* This article was originally written for subtitledonline.com a world cinema blog. I also have mentioned it in Part 5 of my Thailand videos.
Film: Butterfly Man
UK DVD release date:6th December 2002
Running time: 93 mins
Director: Kaprice Kea
Starring: Stuart Laing, Napakpapha Nakprasitte, Francis Magee
Studio: De Warrenne Pictures ltd
Country: UK, Thailand
Thailand is renowned for being a popular destination for tourists and backpackers, coupling a care free attitude with white sandy beaches and other such scenic locales. However, the country is also known for its sinister reputation in regard to sex tourism, crime and binge drinking culture. For anyone who found Danny Boyle’s 2000 film adaptation of The Beach lacking, they may find something to like with Kaprice Kea’s 2002 film - Butterfly Man, a low budget British/Thai thriller that explores the dual nature behind tourism that lies at the heart of South East Asia’s banana pancake trail.
Adam (Stuart Laing) is a British backpacker who arrives to the neon lights of the Khao San Road in Bangkok with his girlfriend Kate (Kirsty Mitchell). The couple’s relationship is in turmoil and despite Adam agreeing to go on holiday, to make amends with his girlfriend; the couple soon split over a heated argument. Going their separate ways, Adam is, like most travelers in a distant land, motivated into seeking new and interesting experiences and finds himself traveling south to the Gulf of Thailand to the island of Ko Samui.
Upon arriving, Adam is talked into having a Thai massage, which is sold as the most sensual experience the human body can ever receive. After awkwardly visiting a massage parlour, he is introduced to beautiful Thai masseuse Em (played by Napakpapha Nakprasitte). Forming an instant bond, Em agrees to show Adam around Ko Samui, teaching him the intricacies and customs of Thai life, and she quickly becomes an object of his affections. Unfortunately, Adam is still confused and angry over the fallout with his girlfriend and after a night of drinking finds himself engaging with sexual activity with a Thai prostitute. An act he instantly regrets the following morning.
As is the way with karma, things begin to take a turn for the worse for Adam, when he is drugged one night and robbed of all of his money, credit cards and passport. Effectively thrown out onto the streets and with seemingly no way out; he is forced to take a shady job opportunity with the local crime lords so that he can afford to travel back to Bangkok. He quickly realizes however, the true nature of his employer’s business, which is occupied with human trafficking, with Em being targeted. Evolving into a tense thriller, Adam endeavors to hit back at the crime lords, though it soon becomes apparent that nobody on this tropical island paradise is completely innocent.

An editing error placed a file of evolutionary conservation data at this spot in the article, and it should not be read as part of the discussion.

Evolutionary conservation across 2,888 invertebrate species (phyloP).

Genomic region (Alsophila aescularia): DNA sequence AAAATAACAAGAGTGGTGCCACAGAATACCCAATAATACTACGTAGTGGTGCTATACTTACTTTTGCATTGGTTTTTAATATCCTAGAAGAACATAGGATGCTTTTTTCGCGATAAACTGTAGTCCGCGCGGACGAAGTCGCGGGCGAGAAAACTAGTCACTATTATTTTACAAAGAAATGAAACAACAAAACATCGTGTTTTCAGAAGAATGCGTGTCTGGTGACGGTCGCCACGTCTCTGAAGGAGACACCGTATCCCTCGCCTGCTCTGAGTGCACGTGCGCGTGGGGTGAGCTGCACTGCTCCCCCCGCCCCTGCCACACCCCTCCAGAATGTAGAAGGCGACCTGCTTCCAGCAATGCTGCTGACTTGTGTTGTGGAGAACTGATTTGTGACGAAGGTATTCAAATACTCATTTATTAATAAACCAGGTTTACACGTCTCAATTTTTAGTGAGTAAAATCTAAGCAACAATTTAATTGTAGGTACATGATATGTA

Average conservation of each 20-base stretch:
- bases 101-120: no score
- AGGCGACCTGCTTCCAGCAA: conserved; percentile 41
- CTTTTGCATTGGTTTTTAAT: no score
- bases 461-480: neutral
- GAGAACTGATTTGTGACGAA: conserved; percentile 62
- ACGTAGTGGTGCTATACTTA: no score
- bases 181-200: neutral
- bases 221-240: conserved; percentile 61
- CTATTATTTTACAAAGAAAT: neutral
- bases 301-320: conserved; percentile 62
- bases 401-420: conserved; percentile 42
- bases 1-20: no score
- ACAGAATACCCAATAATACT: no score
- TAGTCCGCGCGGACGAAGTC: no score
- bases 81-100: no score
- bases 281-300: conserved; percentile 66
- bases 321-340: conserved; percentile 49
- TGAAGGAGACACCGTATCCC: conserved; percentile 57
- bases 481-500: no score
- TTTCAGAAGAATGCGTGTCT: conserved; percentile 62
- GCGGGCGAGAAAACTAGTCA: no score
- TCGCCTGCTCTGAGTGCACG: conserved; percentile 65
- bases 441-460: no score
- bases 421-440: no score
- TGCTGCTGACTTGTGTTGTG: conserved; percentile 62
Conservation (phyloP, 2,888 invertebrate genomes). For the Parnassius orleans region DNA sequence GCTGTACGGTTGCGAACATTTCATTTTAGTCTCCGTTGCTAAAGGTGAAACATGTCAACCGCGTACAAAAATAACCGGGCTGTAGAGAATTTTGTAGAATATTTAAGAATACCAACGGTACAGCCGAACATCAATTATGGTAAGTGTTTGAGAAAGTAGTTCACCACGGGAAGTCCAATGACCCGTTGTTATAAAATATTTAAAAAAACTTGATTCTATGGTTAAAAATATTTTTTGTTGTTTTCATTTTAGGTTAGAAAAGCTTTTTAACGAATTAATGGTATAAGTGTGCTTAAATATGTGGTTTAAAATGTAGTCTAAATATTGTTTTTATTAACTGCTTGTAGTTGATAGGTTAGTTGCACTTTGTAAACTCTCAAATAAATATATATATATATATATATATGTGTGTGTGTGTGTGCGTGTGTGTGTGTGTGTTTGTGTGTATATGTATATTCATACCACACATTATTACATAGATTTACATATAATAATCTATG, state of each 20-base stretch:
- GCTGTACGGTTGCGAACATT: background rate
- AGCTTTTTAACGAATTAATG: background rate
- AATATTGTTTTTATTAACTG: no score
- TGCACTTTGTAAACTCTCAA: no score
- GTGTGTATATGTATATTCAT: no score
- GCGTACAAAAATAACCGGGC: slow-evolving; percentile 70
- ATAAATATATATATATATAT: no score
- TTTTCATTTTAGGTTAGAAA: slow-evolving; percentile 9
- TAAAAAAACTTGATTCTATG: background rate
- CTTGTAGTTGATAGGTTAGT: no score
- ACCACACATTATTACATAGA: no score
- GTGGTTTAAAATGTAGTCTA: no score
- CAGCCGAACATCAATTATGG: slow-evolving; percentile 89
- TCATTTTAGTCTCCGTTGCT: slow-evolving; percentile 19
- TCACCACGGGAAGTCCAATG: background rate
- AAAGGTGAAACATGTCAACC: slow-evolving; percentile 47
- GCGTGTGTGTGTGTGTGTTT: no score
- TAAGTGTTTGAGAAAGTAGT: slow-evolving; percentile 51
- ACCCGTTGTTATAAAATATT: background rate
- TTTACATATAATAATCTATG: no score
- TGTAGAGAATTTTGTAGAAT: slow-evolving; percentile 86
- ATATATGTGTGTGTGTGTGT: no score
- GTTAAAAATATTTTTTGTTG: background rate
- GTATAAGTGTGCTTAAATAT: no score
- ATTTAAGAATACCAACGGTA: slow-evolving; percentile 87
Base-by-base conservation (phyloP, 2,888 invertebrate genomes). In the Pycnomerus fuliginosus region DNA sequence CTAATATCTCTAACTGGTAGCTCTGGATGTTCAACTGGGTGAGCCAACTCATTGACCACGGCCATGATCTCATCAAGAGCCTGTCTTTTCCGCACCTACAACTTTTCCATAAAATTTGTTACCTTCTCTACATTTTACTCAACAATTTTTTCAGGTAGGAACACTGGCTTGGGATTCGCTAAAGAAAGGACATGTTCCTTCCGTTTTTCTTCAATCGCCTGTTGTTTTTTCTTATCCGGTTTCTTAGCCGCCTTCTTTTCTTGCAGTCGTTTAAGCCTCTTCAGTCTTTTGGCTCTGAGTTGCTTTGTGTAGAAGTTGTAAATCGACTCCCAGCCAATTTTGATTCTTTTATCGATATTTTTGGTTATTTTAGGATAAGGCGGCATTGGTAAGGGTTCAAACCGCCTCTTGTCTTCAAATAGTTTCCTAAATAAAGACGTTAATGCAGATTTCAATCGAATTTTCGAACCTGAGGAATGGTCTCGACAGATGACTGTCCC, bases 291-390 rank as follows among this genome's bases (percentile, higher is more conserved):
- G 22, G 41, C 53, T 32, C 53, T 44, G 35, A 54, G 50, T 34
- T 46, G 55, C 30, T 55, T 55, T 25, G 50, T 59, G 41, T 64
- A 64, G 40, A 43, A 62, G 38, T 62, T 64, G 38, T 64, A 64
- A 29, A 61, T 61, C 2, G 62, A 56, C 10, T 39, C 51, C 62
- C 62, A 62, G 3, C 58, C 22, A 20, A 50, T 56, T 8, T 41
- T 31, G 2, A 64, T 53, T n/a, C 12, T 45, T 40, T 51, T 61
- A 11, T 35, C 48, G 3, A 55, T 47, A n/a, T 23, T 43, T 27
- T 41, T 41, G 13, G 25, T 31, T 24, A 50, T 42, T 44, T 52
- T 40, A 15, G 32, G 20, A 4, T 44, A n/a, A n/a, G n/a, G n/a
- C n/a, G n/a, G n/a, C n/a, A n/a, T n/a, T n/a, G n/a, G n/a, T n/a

Upon first impressions, the Butterfly Man certainly feels more attuned with the kind of softcore erotic thriller from the Seventies and Eighties, with its low production values and moonlit sex scenes. Incidentally the movie has been likened to French erotic art house movie Emmanuelle, not least because of its idyllic setting but also its themes regarding sensuality and guilt free sex. From this perspective, however, you overlook what is in fact an excellently paced thriller, well supported by its cast and tastefully shot on location in Ko Samui, at once reveling within the scenic locales of sunsets, palm trees and blue ocean but also illuminating the seedier side of tourism that lies just below the surface. The low production costs make the movie feel more like a travelogue aesthetically, as Adam, like Richard in The Beach attempts to find his own measure and distillation of paradise.
The performance from Stuart Laing as Adam carries much of the film. At first he is a largely unlikable character, brash and angry, seemingly motivated purely by pleasures of the flesh. Fortunately, his character arc, forces him to look inward and realize the error of his ways, and once he begins going on the offensive against the criminals, he has the viewer’s complete support, and the film is all the more satisfying. Played by Thai actress Napakpapha Nakprasitte, Em is an enchanting presence, playing a character aware of the sin and crime that surrounds her, a mode of life that profits on human misery, but is sadly oblivious to the greater threat that lies in waiting. As in Thailand’s most famous cinematic export, the Ong Bak series, the heart and soul of Thai life is depicted as to be rooted in the small settlements that exist in the rural North of the mainland.
For those who have travelled or about to go travelling around Thailand, the Butterfly Man is essential viewing. For anybody else, it is an involving, well executed thriller that betters The Beach since it reveals the ways in which the complicated ideology and need for travel can transform and broaden the mind but also how it can corrupt, not just the tourist but also the native people themselves.